New mothers at the Library of Congress could soon have better accommodations to nurse their new babies or pump breast milk.
A notice sent out last week by the LOC Professional Guild informed members that management has begun working with unions to finalize plans for a lactation center in the Madison and Adams buildings.
Nursing mothers at the Library currently have to make special arrangements to pump and store milk in empty rooms. The hassle has caused many women to stop nursing altogether, according to the email notice.
To respond to these challenges, an advisory committee of union and management representatives has been tasked with making recommendations on “policies and practices for lactation centers such as furniture and furnishings, equipment, supplies, security and related matters.”
The advisory group will also study existing programs across the federal government to gauge certain standards and practices.
A room in the Madison Building has already been slated for conversion into a lactation center this winter. Accessible by key to employees who have registered, the center will provide four private compartments for nursing and pumping.
The specific location of a lactation room in the Adams Building has not yet been finalized.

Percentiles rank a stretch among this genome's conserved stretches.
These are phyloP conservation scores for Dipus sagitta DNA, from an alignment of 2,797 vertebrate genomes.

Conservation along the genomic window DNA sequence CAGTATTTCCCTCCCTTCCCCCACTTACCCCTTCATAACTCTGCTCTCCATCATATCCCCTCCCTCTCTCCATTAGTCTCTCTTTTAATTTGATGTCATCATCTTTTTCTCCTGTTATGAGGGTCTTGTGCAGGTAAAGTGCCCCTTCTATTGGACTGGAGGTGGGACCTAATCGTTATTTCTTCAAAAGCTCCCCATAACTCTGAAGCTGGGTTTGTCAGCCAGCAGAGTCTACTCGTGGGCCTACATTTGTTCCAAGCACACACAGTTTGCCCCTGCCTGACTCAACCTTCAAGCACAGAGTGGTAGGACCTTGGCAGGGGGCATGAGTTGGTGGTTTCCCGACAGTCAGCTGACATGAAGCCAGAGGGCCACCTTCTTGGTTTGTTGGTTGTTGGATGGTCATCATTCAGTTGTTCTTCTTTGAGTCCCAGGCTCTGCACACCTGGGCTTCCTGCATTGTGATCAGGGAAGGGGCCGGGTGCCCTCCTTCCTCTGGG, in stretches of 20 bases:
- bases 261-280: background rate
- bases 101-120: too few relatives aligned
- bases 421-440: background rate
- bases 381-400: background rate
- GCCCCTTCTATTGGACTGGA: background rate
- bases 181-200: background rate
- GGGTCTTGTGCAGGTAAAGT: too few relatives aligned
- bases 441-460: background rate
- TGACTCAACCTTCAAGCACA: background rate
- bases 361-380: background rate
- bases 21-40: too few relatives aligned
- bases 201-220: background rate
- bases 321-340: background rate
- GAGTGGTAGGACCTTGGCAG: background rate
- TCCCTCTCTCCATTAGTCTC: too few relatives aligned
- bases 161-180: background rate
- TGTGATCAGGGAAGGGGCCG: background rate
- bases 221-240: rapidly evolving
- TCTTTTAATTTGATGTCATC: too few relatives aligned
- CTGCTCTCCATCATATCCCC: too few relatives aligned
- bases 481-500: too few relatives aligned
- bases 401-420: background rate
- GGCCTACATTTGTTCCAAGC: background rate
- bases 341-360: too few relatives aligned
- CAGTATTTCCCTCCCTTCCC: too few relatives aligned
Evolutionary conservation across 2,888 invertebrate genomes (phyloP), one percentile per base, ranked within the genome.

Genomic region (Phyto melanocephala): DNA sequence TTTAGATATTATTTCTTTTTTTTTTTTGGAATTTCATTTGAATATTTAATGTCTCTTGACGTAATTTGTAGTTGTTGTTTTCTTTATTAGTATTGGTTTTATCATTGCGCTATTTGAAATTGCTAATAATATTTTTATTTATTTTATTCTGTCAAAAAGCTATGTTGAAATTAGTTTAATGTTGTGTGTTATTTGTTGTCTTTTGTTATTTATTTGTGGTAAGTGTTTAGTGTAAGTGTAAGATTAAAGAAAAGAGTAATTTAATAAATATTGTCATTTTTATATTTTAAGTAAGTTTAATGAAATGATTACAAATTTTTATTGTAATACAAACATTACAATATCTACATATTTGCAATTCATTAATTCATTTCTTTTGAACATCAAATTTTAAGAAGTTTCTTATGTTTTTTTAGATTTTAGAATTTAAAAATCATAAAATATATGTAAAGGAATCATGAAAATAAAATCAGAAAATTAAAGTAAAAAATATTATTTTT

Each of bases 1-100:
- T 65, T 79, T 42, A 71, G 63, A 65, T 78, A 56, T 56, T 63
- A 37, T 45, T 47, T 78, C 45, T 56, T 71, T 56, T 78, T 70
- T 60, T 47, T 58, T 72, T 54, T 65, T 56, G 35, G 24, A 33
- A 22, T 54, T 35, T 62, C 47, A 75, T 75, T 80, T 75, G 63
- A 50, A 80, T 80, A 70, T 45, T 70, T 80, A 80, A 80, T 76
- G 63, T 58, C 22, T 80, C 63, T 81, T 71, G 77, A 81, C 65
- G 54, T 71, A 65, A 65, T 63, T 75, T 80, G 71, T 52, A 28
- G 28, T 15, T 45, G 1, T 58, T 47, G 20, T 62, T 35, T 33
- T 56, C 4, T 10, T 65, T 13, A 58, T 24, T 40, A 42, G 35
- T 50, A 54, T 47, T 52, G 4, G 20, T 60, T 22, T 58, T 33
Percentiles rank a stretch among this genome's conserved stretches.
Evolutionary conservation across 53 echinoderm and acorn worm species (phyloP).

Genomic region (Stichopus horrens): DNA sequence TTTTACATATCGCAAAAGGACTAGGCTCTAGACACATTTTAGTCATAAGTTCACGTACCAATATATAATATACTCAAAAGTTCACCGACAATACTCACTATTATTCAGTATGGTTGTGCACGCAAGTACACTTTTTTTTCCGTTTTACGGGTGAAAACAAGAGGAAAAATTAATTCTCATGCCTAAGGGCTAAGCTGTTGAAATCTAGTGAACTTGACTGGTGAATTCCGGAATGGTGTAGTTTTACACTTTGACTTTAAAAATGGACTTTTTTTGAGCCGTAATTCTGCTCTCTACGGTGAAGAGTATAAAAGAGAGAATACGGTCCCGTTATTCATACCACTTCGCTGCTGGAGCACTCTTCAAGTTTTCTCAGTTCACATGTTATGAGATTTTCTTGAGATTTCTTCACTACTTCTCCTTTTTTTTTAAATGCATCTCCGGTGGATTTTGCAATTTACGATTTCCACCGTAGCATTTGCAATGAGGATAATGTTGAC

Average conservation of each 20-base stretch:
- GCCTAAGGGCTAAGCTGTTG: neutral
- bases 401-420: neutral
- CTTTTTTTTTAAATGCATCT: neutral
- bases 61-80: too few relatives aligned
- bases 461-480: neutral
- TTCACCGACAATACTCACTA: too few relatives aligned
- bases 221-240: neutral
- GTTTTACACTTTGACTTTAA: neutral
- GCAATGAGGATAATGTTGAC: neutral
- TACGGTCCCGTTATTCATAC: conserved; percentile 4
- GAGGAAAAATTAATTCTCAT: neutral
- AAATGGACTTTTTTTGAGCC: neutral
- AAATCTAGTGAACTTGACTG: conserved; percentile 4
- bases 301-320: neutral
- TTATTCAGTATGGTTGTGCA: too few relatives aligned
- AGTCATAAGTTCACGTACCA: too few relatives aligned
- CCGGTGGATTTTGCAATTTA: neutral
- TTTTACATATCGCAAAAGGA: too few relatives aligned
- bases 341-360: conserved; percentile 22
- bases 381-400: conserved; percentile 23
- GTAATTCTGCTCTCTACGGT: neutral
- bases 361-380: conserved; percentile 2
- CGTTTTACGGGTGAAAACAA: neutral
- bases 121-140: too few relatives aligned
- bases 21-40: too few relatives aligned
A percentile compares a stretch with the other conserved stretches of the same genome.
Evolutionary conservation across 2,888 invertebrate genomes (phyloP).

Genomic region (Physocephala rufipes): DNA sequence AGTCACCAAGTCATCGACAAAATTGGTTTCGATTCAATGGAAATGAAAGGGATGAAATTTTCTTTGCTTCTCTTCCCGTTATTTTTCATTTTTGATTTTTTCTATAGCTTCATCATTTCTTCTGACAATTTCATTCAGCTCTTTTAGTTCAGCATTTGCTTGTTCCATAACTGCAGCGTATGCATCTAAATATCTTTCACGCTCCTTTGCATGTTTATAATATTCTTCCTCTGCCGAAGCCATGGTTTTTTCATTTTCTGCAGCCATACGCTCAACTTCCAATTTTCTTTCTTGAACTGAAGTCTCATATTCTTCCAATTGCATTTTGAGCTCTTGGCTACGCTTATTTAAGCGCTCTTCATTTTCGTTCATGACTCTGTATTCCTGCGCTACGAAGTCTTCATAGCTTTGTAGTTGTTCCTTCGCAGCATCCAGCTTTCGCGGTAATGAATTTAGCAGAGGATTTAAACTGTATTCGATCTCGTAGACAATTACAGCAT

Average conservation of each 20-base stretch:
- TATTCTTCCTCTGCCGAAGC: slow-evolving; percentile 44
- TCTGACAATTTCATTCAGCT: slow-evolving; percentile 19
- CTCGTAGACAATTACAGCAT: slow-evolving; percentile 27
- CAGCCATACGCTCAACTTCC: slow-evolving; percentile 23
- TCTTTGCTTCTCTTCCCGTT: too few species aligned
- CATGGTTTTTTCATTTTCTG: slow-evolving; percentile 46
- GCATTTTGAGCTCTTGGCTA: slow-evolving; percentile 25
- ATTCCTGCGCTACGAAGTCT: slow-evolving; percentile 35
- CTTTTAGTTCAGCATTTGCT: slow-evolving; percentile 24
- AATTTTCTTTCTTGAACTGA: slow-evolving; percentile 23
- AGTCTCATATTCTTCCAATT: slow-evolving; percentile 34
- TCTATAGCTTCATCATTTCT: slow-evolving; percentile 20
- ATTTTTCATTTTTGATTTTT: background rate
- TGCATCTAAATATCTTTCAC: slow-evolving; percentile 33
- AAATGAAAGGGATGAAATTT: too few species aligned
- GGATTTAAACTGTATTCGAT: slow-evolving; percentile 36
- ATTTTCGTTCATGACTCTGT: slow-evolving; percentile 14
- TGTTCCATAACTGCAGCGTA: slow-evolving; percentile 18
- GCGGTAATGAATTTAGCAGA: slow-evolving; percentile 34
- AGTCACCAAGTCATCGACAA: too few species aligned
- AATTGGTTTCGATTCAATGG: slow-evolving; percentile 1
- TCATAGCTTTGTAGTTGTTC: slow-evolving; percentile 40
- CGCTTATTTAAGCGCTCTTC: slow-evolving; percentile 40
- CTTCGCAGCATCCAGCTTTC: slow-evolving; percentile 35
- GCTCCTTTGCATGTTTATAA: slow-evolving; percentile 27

First Amendment Lawsuit Against LOC Continues
A former Library of Congress staffer is still seeking damages from the agency he believes wrongly terminated his employment almost two years ago in a breach of his First Amendment rights.
Attorneys for both parties presented oral arguments in front of the D.C. Court of Appeals late last week. Judges will decide whether the fired employee, Morris Davis, should be allowed to continue his lawsuit.
Davis, who served as chief prosecutor at Guantánamo Bay, Cuba, until October 2007, went on to work at the Congressional Research Service until he was fired in late 2009.
His supervisors were troubled by op-eds he had published in two newspapers expressing opinions on the decision to try Guantánamo detainees in military commissions and federal courts. They said the articles suggested Morris could not be objective, as is required by the CRS, and that he violated a policy not to speak publicly on behalf of the LOC.
The American Civil Liberties Union is suing the agency on Davis’ behalf, arguing that the decision to fire him violated his freedom of speech.
A decision is likely in the coming months.
Tracking the ‘People’s Tree’
The Capitol Christmas Tree hails from California this year, and it has quite a journey across the United States before it reaches the West Front lawn at the end of the month.
In the meantime, fans can track its 4,500-mile journey on their computers and smartphones.
The Diesel Technology Forum, one of the national sponsors of the “U.S. Christmas Tree Tour,” will provide daily Twitter and Facebook updates on the tree’s whereabouts.
The 65-foot white fir will make appearances at the Santa Claus Christmas Store in Fort Leonard Wood, Mo., the Cherokee Indian Fairgrounds in North Carolina and the Hershey Entertainment Complex in Pennsylvania, among other places.
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